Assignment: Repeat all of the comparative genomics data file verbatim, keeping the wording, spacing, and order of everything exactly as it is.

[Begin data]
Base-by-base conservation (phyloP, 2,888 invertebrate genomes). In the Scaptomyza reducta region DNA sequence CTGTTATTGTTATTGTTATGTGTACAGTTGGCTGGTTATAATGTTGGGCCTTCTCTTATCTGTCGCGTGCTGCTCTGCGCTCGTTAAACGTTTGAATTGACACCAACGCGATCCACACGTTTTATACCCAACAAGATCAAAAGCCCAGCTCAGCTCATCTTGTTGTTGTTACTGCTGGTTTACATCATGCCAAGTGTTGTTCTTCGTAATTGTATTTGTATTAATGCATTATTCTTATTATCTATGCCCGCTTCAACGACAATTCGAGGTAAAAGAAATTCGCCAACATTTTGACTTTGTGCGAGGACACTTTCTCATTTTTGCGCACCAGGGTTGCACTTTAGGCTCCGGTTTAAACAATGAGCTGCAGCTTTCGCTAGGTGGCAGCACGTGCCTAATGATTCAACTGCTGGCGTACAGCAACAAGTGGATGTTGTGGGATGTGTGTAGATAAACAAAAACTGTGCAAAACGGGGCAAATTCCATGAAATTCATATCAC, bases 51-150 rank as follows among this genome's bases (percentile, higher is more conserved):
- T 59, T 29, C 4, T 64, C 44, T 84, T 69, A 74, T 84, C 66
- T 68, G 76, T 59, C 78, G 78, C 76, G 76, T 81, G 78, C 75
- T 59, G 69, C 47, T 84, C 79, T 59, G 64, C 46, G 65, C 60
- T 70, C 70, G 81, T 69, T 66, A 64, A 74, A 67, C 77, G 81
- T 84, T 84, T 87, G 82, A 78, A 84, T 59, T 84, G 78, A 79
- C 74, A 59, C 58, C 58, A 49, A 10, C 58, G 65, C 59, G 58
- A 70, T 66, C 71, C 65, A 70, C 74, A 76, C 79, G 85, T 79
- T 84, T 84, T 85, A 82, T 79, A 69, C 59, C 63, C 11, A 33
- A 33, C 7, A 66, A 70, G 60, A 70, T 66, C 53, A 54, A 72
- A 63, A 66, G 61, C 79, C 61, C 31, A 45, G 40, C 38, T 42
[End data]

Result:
Base-by-base conservation (phyloP, 2,888 invertebrate genomes). In the Scaptomyza reducta region DNA sequence CTGTTATTGTTATTGTTATGTGTACAGTTGGCTGGTTATAATGTTGGGCCTTCTCTTATCTGTCGCGTGCTGCTCTGCGCTCGTTAAACGTTTGAATTGACACCAACGCGATCCACACGTTTTATACCCAACAAGATCAAAAGCCCAGCTCAGCTCATCTTGTTGTTGTTACTGCTGGTTTACATCATGCCAAGTGTTGTTCTTCGTAATTGTATTTGTATTAATGCATTATTCTTATTATCTATGCCCGCTTCAACGACAATTCGAGGTAAAAGAAATTCGCCAACATTTTGACTTTGTGCGAGGACACTTTCTCATTTTTGCGCACCAGGGTTGCACTTTAGGCTCCGGTTTAAACAATGAGCTGCAGCTTTCGCTAGGTGGCAGCACGTGCCTAATGATTCAACTGCTGGCGTACAGCAACAAGTGGATGTTGTGGGATGTGTGTAGATAAACAAAAACTGTGCAAAACGGGGCAAATTCCATGAAATTCATATCAC, bases 51-150 rank as follows among this genome's bases (percentile, higher is more conserved):
- T 59, T 29, C 4, T 64, C 44, T 84, T 69, A 74, T 84, C 66
- T 68, G 76, T 59, C 78, G 78, C 76, G 76, T 81, G 78, C 75
- T 59, G 69, C 47, T 84, C 79, T 59, G 64, C 46, G 65, C 60
- T 70, C 70, G 81, T 69, T 66, A 64, A 74, A 67, C 77, G 81
- T 84, T 84, T 87, G 82, A 78, A 84, T 59, T 84, G 78, A 79
- C 74, A 59, C 58, C 58, A 49, A 10, C 58, G 65, C 59, G 58
- A 70, T 66, C 71, C 65, A 70, C 74, A 76, C 79, G 85, T 79
- T 84, T 84, T 85, A 82, T 79, A 69, C 59, C 63, C 11, A 33
- A 33, C 7, A 66, A 70, G 60, A 70, T 66, C 53, A 54, A 72
- A 63, A 66, G 61, C 79, C 61, C 31, A 45, G 40, C 38, T 42